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Tales of Traitors: Book sheds light on traitors who played most damaging role in Indian history

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Shams Ur Rehman Alavi

Traitors had played a crucial role for imperialists in taking over India.

In fact, the East India company couldn't have expanded its rule in the country, had the locals who were on influential positions not switched their loyalties.

This aspect was witnessed in almost all the regions of the country. As a result, foreigners gained foothold in the country and later on became masters of this land.

It's an important part of Indian history, which often gets a passing mention. However, Dr M Shahid Siddiqui has painstakingly shed light on this aspect--treachery, impact and ramifications. Further, he has researched the role of traitors across India.

From 1757 to 1857, the crucial period when states fell one after the other, it was more due to locals who back-stabbed their own armies and native rulers. While Mir Jafar is notorious among others, the tragedy was that this was not limited to just one or two provinces.

Dr Siddiqui's book tells how many of these traitors were already rich and had clout. But, the greed for more moolah and influence, the surprising ease with which the imperialists could buy these locals, is a sad aspect of our history. The book that runs into 330-odd pages, covers almost all the regions.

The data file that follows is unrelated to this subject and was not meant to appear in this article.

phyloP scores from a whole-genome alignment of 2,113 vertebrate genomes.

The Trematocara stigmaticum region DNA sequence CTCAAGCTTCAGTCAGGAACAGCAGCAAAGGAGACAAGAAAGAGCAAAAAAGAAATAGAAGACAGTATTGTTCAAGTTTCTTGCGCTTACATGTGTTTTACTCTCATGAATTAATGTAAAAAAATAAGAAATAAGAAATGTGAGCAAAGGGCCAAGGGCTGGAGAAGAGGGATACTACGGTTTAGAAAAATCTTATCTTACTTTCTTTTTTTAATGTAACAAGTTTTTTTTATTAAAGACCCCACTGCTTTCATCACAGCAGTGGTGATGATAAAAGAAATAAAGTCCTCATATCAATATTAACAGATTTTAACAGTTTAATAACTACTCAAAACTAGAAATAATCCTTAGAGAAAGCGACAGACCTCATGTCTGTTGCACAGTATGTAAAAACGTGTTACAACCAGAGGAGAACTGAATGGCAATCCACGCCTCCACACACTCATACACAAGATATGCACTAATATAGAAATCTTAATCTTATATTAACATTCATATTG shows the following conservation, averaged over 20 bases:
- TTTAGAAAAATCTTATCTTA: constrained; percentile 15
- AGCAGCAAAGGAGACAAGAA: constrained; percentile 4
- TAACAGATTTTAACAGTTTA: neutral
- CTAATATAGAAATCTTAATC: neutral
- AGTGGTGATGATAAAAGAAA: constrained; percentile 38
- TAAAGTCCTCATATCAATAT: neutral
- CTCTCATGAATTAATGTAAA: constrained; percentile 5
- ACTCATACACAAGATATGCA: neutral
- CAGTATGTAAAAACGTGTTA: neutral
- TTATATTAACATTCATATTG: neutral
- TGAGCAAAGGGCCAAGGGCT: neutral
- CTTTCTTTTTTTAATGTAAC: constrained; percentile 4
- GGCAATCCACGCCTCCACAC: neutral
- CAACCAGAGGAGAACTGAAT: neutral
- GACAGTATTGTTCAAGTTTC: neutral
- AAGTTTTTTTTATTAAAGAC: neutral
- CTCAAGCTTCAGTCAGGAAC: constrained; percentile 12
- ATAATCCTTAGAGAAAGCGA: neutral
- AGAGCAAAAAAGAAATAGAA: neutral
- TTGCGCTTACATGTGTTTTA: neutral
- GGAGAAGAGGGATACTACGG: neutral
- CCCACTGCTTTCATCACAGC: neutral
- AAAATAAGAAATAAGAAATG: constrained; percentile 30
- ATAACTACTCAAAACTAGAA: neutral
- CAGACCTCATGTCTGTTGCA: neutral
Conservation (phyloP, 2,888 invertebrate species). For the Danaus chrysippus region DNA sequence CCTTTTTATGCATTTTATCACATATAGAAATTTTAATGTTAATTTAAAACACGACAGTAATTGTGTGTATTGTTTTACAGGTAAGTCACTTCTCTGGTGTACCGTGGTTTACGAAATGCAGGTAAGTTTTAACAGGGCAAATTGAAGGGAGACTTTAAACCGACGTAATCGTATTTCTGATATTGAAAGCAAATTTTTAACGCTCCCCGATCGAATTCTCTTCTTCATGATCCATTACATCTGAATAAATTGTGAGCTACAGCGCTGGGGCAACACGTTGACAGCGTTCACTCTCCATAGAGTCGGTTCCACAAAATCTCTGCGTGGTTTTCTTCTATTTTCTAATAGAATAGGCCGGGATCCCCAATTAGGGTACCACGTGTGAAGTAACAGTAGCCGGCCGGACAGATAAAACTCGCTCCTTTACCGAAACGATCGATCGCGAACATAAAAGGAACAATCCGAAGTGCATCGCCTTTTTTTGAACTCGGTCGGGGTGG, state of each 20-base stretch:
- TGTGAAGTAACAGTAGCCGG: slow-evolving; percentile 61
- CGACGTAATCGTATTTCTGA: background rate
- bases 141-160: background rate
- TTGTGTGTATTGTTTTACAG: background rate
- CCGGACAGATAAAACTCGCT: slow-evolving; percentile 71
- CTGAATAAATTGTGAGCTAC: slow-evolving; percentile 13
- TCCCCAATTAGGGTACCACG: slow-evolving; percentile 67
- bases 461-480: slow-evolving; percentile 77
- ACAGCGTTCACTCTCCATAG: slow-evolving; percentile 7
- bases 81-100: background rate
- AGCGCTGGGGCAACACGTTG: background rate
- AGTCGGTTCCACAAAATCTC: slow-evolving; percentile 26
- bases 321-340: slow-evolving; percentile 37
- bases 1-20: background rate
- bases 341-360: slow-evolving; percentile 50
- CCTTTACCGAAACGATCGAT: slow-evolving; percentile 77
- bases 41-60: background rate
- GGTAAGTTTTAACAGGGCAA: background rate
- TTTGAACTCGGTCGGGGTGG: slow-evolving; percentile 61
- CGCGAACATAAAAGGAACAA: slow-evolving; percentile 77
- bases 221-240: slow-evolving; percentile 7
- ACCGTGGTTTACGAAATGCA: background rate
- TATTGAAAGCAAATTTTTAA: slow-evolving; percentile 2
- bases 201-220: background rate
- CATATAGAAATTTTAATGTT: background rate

For example, regarding Nagpur it tells how there was unrest in Kamptee cantonment and the city. Nearly 400 Muslim soldiers had gathered on June 13, 1857 and rebel sepoys in barracks were also ready to step out for attack on Residency However, there was betrayal.

The British officials got whiff of it, either ran away or sent their families and took refuge in Sitabuldi fort. They managed to get British soldiers' contingent on the next day. When Major Arrow asked names of those involved, no soldier revealed it. However, those responsible for treachery led to arrest of Nawab Qadir Khan, Inayatullah Khan, Dildar Khan and Vilayat Khan.

They were later executed by hanging in the fort. Local Muslims were later oppressed, many were given penalised while Baka Bai, who had stopped Maratha soldiers from helping the rebels and threatened them, was given a pension of Rs 1.2 lakh for her services to British.

All India Urdu Taleem Ghar has published the book. There are separate chapters dealing with treachery with focus on Mysore, the fall of Delhi, Jhansi. Also, about the states that had rulers who played dubious games and willingly becoming puppets of the imperialists. He has cited sources, historical texts and records in his book. 

Shams Ur Rehman Alavi

Journalist for more than 20 years. Had started his career with National Mail in the nineties. Worked as Special Correspondent with Hindustan Times, as an Assistant Editor with DB Post, later Contributing Editor with The Huffington Post, writes for First Post, The Wire, Newsd & several other major publications.